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A caveman and his chicken: Kona artists film movie entirely on Big Island

In an untamed, lawless wilderness, a man is left for dead and buried alive. After escaping his grave, the man treks across the pristine yet hostile landscape to be reunited with his family.

While this could easily describe the 2015 Alejandro Iñárritu film “The Revenant,” it could just as easily refer to a recently released award-winning family comedy about a caveman and his chicken companion.

“Spit: The Story of a Caveman and a Chicken” is the first feature film project by Kona artists and lifelong Big Island residents Jonathan Stimac and Ryan Johnston. Completed in 2013, “Spit” finally saw wide release in December when it was made available on Amazon Prime.

Stimac and Johnston, who have worked together for over a decade as members of the band Goodbye Elliott, were drawn to create their film production company, Big Island Studios, based on their experiences in the band, Johnston said.

“Music is often connected to film in some ways,” Johnston said, adding that the band was frequently in contact with filmmakers seeking to shoot a music video or feature the band’s music in a commercial. Johnston and Stimac themselves were no strangers to filmmaking, as Stimac had studied film in college, while Johnston had been involved with several low-budget projects over the years.

Shot entirely on the Big Island, “Spit” was a concept the two had discussed for years, Johnston said: a caveman film emphasizing the natural beauty of Hawaii Island.

“The initial idea of the caveman movie came from an episode of ‘Spongebob Squarepants,’ actually,” Stimac, the film’s director and screenwriter, said, explaining that an episode of the Nickelodeon cartoon featured live-action black-and-white clips depicting cavemen. “The look of it, of the cavemen, was something we’d never seen before.”

From there, the concept of the movie followed easily. Johnston, the film’s director of photography as well as co-producer, said the film was intended to tell a very simple story augmented by stunning footage of the Big Island’s natural beauty.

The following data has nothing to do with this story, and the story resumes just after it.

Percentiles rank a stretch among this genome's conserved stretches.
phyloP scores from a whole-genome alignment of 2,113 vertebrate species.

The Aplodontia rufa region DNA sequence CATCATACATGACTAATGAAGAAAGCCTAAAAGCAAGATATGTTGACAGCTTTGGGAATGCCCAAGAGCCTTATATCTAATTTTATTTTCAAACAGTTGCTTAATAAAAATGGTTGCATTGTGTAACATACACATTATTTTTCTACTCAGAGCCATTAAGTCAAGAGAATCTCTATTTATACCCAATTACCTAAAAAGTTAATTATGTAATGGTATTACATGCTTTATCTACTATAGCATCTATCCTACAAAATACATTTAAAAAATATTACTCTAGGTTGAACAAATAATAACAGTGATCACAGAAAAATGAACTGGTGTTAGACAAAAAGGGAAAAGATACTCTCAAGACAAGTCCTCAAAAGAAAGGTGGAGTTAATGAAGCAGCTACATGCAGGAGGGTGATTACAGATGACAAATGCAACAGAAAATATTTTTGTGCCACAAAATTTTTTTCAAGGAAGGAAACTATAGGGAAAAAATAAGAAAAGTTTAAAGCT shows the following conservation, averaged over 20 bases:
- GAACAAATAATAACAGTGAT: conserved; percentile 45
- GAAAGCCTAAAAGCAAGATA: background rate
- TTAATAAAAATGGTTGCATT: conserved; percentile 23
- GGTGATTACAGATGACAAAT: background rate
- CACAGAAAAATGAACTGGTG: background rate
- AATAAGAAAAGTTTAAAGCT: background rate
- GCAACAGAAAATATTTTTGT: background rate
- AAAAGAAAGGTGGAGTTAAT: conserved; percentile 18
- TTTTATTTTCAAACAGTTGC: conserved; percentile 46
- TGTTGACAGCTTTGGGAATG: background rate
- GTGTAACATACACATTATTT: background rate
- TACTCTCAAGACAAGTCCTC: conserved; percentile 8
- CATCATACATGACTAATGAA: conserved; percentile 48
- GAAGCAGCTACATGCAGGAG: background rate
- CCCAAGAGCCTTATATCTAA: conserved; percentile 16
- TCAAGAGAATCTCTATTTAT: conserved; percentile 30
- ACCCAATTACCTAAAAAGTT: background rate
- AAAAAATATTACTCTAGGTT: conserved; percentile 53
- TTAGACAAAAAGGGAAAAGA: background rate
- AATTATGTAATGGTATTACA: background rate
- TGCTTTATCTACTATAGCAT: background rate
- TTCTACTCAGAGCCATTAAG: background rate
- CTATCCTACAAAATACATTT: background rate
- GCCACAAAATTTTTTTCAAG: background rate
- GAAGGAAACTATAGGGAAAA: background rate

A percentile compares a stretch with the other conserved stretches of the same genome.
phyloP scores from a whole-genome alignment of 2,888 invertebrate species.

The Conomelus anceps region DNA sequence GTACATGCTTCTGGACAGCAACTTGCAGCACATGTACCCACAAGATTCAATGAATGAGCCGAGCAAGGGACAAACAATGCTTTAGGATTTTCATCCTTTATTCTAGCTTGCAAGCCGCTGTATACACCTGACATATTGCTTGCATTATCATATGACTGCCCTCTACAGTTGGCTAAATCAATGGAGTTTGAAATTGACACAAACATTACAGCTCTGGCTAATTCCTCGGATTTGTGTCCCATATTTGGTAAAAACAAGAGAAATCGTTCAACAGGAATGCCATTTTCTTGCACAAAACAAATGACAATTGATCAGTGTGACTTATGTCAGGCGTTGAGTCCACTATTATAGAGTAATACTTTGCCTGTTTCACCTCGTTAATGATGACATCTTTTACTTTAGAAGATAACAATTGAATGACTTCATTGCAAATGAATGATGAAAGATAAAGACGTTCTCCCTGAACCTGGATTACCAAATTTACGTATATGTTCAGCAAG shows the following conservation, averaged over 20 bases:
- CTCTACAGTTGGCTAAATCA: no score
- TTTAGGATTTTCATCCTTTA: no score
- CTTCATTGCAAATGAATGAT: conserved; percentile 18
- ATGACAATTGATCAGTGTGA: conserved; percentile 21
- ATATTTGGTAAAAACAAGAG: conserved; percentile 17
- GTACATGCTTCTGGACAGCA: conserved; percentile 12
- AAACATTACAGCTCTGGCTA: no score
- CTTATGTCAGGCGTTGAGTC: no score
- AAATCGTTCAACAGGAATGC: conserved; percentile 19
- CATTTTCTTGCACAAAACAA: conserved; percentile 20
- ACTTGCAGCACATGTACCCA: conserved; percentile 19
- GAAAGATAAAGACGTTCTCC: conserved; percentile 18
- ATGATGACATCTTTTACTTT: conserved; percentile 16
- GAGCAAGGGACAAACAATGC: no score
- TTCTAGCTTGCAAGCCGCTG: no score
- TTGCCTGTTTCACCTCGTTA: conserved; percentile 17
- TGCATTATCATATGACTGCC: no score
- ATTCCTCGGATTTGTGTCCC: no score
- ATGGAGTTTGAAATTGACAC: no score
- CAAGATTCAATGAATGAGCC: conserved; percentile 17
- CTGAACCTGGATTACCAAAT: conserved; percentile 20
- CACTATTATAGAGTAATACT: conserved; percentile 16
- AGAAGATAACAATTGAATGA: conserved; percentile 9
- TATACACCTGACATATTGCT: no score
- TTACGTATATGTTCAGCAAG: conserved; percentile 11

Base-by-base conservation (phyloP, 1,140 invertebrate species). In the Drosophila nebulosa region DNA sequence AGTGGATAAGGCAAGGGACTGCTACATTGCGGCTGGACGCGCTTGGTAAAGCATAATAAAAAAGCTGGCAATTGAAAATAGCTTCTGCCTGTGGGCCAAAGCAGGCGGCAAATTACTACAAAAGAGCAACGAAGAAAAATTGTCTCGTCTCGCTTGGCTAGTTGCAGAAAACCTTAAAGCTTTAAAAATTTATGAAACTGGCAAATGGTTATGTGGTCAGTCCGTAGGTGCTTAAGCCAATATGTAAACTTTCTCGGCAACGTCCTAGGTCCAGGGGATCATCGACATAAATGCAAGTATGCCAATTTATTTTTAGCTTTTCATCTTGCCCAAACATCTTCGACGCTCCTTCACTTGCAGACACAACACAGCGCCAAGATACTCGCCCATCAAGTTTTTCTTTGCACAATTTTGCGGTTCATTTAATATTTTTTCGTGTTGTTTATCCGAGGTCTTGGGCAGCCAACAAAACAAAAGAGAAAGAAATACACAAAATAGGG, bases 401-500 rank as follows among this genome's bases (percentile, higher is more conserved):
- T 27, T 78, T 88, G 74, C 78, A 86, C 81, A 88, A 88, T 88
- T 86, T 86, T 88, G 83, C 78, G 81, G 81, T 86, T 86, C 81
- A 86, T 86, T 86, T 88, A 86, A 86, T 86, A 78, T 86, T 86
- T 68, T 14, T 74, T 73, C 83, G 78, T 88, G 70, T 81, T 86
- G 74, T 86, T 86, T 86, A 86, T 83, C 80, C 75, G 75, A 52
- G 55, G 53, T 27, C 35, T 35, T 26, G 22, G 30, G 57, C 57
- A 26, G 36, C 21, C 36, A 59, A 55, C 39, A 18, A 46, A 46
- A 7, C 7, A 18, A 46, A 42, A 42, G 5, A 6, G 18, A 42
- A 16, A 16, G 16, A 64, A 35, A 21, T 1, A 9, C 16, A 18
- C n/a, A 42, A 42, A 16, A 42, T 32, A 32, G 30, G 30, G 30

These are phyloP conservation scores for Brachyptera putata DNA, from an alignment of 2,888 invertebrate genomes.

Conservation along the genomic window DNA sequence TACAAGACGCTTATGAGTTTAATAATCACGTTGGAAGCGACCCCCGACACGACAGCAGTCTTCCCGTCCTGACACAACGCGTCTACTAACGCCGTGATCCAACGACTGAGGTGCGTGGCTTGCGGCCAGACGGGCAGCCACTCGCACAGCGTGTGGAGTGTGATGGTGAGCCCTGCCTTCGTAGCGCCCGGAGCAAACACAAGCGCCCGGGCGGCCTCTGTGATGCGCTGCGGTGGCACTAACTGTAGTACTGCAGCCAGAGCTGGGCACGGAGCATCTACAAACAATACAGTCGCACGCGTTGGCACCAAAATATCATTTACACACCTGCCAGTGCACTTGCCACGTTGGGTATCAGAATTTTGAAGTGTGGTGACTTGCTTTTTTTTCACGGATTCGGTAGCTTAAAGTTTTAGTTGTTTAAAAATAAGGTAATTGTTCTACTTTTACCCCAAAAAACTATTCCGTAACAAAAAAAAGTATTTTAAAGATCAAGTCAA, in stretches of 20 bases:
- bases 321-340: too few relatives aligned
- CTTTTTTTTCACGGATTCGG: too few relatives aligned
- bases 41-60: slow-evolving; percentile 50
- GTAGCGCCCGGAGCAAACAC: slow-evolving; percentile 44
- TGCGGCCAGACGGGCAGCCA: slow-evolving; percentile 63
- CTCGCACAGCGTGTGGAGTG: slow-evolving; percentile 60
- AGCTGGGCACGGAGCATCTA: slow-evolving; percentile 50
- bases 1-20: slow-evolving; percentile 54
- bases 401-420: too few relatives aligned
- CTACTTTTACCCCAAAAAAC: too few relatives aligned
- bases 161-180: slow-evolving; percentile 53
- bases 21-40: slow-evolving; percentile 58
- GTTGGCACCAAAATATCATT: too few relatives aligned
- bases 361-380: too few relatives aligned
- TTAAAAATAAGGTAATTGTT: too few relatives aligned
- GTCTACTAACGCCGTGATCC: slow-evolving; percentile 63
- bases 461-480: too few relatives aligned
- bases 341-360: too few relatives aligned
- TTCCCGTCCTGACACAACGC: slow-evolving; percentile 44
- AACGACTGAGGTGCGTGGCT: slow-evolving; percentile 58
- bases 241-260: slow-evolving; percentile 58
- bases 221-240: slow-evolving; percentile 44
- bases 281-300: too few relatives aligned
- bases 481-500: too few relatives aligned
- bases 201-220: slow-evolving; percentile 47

“It was pretty easy,” Johnston said. “The beauty of the island speaks for itself.”

In fact, very little actual speaking occurs in “Spit” at all. The protagonist — the titular Spit, a hapless caveman portrayed by Kona actor Jesse Logan — exists in a time before modern language and, like the rest of the movie’s characters, only vocalizes in grunts and mumbles. Aside from occasional narration by Johnston’s father, B.J. Johnston, the movie could very well be a silent film.

“I like to think of it as an Edward Scissorhands role,” Stimac said, comparing his star to Johnny Depp’s largely silent yet expressive role in the 1990 Tim Burton film. “It was tricky, but Jesse was really good. He watched a lot of old silent films to prepare.”

Logan’s costar is Puck, who is a chicken. Puck, one of three fowl to depict Spit’s traveling companion — also named Puck — is an equally silent protagonist, but no less talented, Stimac said.

“Puck was born to play this role,” Stimac said, estimating that about 90 percent of the movie’s chicken scenes feature Puck’s performance. The other chickens, Biscuit and Levingtine, were “horrible,” Stimac said, and constantly fleeing between takes, while Puck kept to his mark comparatively well, for a chicken, and developed a fond relationship with Logan offscreen.

In one scene, Stimac said, Puck falls asleep on Spit’s chest as he stares at the sky. “That happened naturally,” Stimac said. “They really formed a bond.”

In lieu of dialogue are the visuals: sweeping shots of verdant hillsides follow aerial shots of oceanside cliffs, which precede scenes of waterfalls, forests, lava fields and stony shores. Stimac said the island’s scenery allows the film to have the apparent production values of a much more expensive movie — the film was shot on an “ultra-low budget,” he said, but declined to provide a specific number, saying he wants viewers to judge the film on its own merits, not on its resources.

“We want to do for the Big Island what Peter Jackson and the ‘Lord of the Rings’ movies did for New Zealand,” Stimac said. Jackson’s J.R.R. Tolkien adaptations, shot entirely in New Zealand, created a tourism boom based on the trilogy’s dramatic landscapes.

“At the heart of it is, we want to show the island as a backdrop, but not be intrusive,” Stimac said. “We don’t want to disrespect the Hawaiian community.”

After finishing “Spit,” Johnston and Stimac presented the film to contacts in the film industry and submitted it to several film festivals, winning a Gold Kahuna at the Honolulu Film Awards in 2013. Stimac said they received several distribution offers following these appearances, but no deals were completed.

For about two years, “Spit” languished, largely unseen, before another distribution deal, this one from Amazon, presented itself. Finally, in December 2017, the finished movie saw a wide release on the online marketplace’s streaming platform. Amazon Prime subscribers can watch the movie for free, while others can rent it for $2.99.

Big Island Studios is currently raising funds for its next project, a sci-fi film also to be shot entirely on the Big Island, Stimac said.

In the meantime, Johnston said other Hawaii Island filmmakers have been inspired to create their own projects.

“It’s inspiring to see these really talented writers and cinematographers coming out of the woodwork here on the island,” Johnston said. “It’s really encouraging to see.”

Email Michael Brestovansky at


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